Andrzej Skrzypacz

Theodore J. Kreps Professor of Economics
Professor of Economics (by courtesy), School of Humanities and Sciences

Lacob Family Faculty Fellow for 2012-2013

Phone: (650) 736-0987


Personal Homepage:

Academic Areas: Economics

Andrzej (Andy) Skrzypacz's research is in the area of microeconomic theory. His focus is on the areas of information economics, market design, and dynamic games. His recent papers consider auction design, bargaining theory, repeated games, and collusion in markets.


Professor Skrzypacz's research focuses on microeconomic theory and its applications. His main papers are in the areas of auction theory, bargaining theory, dynamic games, information economics, and collusion in markets.

Andy teaches Managerial Economics to MBA students and a class on Auctions, Bargaining, and Pricing to PhD students. He also advises numerous PhD students in their dissertation research. In 2005 he received PhD Distinguished Service Award from the GSB PhD Association.

Andy received his PhD in Economics from the University of Rochester in 2000, and since then he has worked at the Stanford Graduate School of Business.

Academic Degrees

PhD, Univ. of Rochester, 2000, MA, 2000, MA, Warsaw School of Economics, 1997, BS, 1995.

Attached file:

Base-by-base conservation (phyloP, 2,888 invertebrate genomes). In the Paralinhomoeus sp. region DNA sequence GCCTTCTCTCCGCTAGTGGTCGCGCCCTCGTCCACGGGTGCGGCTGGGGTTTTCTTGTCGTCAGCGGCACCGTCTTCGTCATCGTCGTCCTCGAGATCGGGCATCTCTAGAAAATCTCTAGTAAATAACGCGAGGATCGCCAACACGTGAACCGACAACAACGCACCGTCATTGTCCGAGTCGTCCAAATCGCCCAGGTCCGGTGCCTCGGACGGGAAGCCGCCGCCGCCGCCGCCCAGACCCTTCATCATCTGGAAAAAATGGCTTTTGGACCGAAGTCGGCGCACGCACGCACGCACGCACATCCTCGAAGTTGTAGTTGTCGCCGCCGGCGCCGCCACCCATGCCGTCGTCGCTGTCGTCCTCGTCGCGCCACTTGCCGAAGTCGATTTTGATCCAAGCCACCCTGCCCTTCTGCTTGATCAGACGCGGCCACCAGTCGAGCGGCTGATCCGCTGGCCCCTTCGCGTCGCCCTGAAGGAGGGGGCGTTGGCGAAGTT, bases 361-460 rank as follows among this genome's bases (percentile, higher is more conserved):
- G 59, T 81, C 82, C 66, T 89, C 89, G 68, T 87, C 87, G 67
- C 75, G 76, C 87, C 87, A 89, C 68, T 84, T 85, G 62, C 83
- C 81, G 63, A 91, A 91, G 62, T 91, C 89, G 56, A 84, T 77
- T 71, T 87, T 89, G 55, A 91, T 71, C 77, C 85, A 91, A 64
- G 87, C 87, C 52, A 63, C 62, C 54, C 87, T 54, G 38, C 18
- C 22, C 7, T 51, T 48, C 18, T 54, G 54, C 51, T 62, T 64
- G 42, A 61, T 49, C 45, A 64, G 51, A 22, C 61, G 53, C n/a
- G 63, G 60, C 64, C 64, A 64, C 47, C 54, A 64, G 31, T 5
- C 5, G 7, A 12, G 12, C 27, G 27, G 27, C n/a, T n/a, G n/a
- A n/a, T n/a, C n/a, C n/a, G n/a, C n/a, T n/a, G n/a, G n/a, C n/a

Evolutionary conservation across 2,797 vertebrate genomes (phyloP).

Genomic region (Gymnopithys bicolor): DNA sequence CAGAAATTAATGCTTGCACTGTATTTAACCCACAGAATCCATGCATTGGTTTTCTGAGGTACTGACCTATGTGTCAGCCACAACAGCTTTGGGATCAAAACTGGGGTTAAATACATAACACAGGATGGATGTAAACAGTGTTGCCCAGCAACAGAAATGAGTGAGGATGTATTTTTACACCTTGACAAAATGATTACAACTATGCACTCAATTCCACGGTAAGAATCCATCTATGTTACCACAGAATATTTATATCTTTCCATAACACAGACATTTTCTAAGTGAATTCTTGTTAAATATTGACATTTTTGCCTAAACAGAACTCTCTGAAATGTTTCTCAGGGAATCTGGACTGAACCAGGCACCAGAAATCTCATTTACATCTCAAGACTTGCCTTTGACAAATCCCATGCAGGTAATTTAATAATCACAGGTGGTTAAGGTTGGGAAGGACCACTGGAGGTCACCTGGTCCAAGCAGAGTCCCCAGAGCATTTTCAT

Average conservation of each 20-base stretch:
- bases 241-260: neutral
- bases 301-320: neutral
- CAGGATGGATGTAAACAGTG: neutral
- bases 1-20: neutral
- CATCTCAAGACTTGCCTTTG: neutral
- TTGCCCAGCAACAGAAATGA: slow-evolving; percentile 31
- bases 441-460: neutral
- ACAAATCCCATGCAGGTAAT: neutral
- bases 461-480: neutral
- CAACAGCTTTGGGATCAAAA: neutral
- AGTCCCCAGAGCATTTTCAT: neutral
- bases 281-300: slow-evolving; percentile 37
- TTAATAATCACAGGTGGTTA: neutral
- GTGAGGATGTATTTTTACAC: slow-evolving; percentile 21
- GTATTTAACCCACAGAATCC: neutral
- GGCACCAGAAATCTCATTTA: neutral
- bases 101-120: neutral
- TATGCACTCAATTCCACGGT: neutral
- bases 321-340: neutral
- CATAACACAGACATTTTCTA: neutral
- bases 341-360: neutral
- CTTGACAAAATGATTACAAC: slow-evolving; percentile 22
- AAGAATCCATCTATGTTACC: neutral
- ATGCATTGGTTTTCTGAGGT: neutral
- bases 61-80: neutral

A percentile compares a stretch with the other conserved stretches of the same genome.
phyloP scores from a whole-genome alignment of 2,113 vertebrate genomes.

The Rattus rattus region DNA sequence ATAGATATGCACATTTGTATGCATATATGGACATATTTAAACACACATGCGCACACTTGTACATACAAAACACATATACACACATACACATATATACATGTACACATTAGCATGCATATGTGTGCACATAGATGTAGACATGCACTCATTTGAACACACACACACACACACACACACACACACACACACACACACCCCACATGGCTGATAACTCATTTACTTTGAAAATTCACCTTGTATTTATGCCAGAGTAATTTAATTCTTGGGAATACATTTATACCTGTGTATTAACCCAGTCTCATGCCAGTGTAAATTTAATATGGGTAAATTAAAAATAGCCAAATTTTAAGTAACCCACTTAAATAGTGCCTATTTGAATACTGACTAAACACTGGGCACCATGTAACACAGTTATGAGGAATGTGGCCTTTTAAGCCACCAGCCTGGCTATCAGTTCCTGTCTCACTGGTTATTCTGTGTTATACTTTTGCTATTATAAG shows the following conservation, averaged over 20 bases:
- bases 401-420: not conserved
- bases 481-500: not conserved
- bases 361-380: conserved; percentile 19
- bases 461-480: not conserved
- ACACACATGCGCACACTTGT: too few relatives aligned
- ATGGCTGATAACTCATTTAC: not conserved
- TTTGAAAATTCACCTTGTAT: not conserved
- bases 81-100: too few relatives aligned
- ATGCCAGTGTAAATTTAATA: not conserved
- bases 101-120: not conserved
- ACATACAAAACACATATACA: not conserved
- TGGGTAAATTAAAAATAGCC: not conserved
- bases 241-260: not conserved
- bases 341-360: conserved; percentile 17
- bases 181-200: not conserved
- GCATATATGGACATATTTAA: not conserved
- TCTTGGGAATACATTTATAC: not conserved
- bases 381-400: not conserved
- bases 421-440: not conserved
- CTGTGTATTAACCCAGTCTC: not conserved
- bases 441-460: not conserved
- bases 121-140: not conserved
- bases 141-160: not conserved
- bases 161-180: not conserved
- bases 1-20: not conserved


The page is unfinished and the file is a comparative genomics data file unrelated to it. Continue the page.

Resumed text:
Professional Experience

At Stanford since 2000.

Selected Publications

Working Papers

  • 1887: Impossibility of Collusion under Imperfect Monitoring with Flexible Production
  • 1879: Network Externalities and Long-Run Market Shares
  • 1885: Collusion under Monitoring of Sales
  • 2030: Limited Records and Reputation
  • 2088: Time Horizon and Cooperation in Continuous Time
  • 2102: Not Only What But also When: A Theory of Dynamic Voluntary Disclosure
  • 1641: The Behavior of Price Dispersion in a Natural Experiment
  • 1695: Inflation and Price Setting in a Natural Experiment
  • 1698R2: Tacit Collusion in Repeated Auctions
  • 1765: Uncertainty about Uncertainty and Delay in Bargaining
  • 1814R2: Ratings, Certifications and Grades: Dynamic Signaling and Market Breakdown
  • 1872: Bidding with Securities: Auctions and Security Design

Awards and Honors

  • PhD Faculty Distinguished Service Award, 2005

Courses Taught